Sometimes you turn your hair oil bottle over and can't even pronounce the first ingredient. If it's a hair oil, shouldn't the first ingredient be . . . oil? With the PhytoSpecific Baobab Oil ($40), you don't have to worry. Castor oil, shea butter, and sunflower oil all make the list. However, the star ingredient is something you've likely never heard of: African baobab oil. It quickly hydrates a dry scalp (which is a primary Winter worry) and gets rid of the itch. I like to use it before I shampoo as a hot oil treatment. Then, I apply one drop to my scalp and ends every night to keep flakes away. It's so light, you don't have to worry about having greasy strands at the end of the week.
Blowout bars have taken the country by storm, and Drybar has recently launched its own line of products so you can get professional results at home. While all of Drybar's products are made to be lightweight and the perfect building blocks to a flawless blowout, the 100 Proof Treatment Oil ($35) is the star of the collection. This dry oil concoction is everything that you'd want from a hair serum. It enhances shine, controls frizz, tames flyaways, and seals damaged ends. But unlike most oil treatments, this one absorbs so fast that you don't even feel a film on your hands after you use it. And because it's full of nutrient-rich oils like sunflower seed, watermelon seed, and olive oils, you even get a splash of nourishment with every voluminous blowout. Shiny, happy hair, indeed.
Camellia flowers may be best known as the floral muse of Coco Chanel, but this flower's oil is currently making waves in the beauty arena. "Camellia oil, or tsubaki oil, has been popular in Japan for thousands of years as a cooking oil," explains Vicky Tsai, founder of skin care brand Tatcha. And over time this healthy cooking oil eventually made its way into Japanese women's beauty routines for their skin and hair. While this traditional moisturizer has been around for centuries in Japan, its beautifying benefits are just starting to gain popularity on a global scale. Learn why you should be giving it a try when you read more.
Even though hair oil is expected to be a little bit, well, oily, here is a way to use it without getting limp and greasy strands. Enter: SoftSheen Carson's Optimum Alma Legend Billion Hair Potion ($10). More of a serum than an oil, this product melts into the hair and scalp, leaving no residue behind. Plus, the eyedropper applicator ensures that you get the product just where you need it and not all over your hands (and face). But the standout ingredient in this elixir is amla oil from India, a key component in ayurvedic rituals to remedy hair loss. To make the amla extract, the fruit is soaked in sesame and coconut oils, which means, in turn, you're getting the benefits of vitamin C, antioxidants, and proteins. Perhaps it's time your hair booked an ayurvedic spa experience.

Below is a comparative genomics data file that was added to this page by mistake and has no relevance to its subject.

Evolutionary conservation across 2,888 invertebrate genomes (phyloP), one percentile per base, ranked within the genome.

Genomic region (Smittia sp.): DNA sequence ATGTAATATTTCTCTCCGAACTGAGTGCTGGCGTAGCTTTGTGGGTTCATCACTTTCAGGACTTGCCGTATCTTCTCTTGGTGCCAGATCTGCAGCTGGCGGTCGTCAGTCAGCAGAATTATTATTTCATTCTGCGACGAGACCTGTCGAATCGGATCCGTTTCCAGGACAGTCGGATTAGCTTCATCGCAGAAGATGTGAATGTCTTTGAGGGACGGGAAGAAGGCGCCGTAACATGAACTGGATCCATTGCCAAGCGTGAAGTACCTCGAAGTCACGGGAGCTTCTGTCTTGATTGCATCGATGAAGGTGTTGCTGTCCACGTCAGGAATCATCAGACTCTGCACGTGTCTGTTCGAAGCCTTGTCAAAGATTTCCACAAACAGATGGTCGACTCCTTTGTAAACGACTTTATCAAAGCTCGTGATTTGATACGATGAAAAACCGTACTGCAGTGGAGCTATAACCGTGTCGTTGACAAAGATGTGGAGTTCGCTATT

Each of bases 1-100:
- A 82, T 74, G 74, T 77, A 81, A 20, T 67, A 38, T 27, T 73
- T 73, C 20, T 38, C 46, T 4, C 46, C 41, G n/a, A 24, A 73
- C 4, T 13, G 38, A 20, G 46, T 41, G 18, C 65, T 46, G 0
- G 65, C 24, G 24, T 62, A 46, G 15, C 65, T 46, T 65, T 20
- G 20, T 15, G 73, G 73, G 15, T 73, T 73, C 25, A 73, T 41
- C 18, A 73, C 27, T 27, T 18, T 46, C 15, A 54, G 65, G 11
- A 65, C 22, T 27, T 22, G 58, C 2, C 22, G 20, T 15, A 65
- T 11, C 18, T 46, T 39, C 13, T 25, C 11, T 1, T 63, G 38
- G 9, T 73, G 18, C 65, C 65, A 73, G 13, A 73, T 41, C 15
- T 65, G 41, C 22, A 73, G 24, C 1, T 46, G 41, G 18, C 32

What's the first thing you think of when you hear "hair oil"? If you're thinking argan, you're in the majority — it seems as if lately this amber oil has dominated the hair oil discussion. But argan isn't always enough, and Kérastase's Elixir Ultime ($54) is here to prove that. A potent cocktail of four different oils, this hair serum can be used in a slew of ways: as a preshampoo treatment, a leave-in conditioner, for postblow-dry smoothing, or for a serious dose of shine.
The secret? The four fabulous oils, of course. Maize oil delivers on the shine, while pracaxi oil deep-conditions your strands. Camellia oil smooths out the hair fiber and our old friend argan acts as a barrier to protect hair from external aggressors. A four-in-one treatment that takes care of all of our beauty woes? We're thinking 2013 will be the year of flawless hair.
If you have coarse or medium hair, I'm probably preaching to the choir, but no matter your texture, hair oil is one of the best ways to keep your locks looking good. My favorite oil delivery method is a hot oil hair massage using a nice amla or almond oil, but there are tons of options and lots of different oils, at least some of which you almost certainly already have in your kitchen. If you already know how to do a hot oil massage, I'd love your tips and tricks in the comments. And if you'd like a how-to or a refresher, just read more.
Hot oil treatments are a fast and easy way to help restore elasticity, shine and moisture in dry, over-processed hair. They should instantly make your hair look and feel healthier, and they can be done anywhere from once to twice a week depending on the condition of your hair. I found this at-home hot oil treatment recipe from the Long Locks Hair Care Cookbook and have been eager to test it out.
Although I haven't tried this exact combo of ingredients yet, I have created a wonderful DIY treatment from a blend of jojoba oil, avocado, geranium oil and soybean oil. I loved the results, but found it to be fairly messy — and I didn't love the feeling of mashed-up avocado in my hair. That being said, feel free to add in fresh avocado, or a little jojoba oil if you desire. This recipe is simple, neat (you can bring it right into the shower with you) and it doesn't require a ton of ingredients. You'll need:
For three step-by-step directions, read more
Did you take yesterday's beauty history quiz? If you haven't, be forewarned: I'm about to reveal all the answers, along with some other oddball facts about the lengths to which Victorians went to look pretty. Are you sure you can handle reading about the lard-based beauty treatment? If so, then read more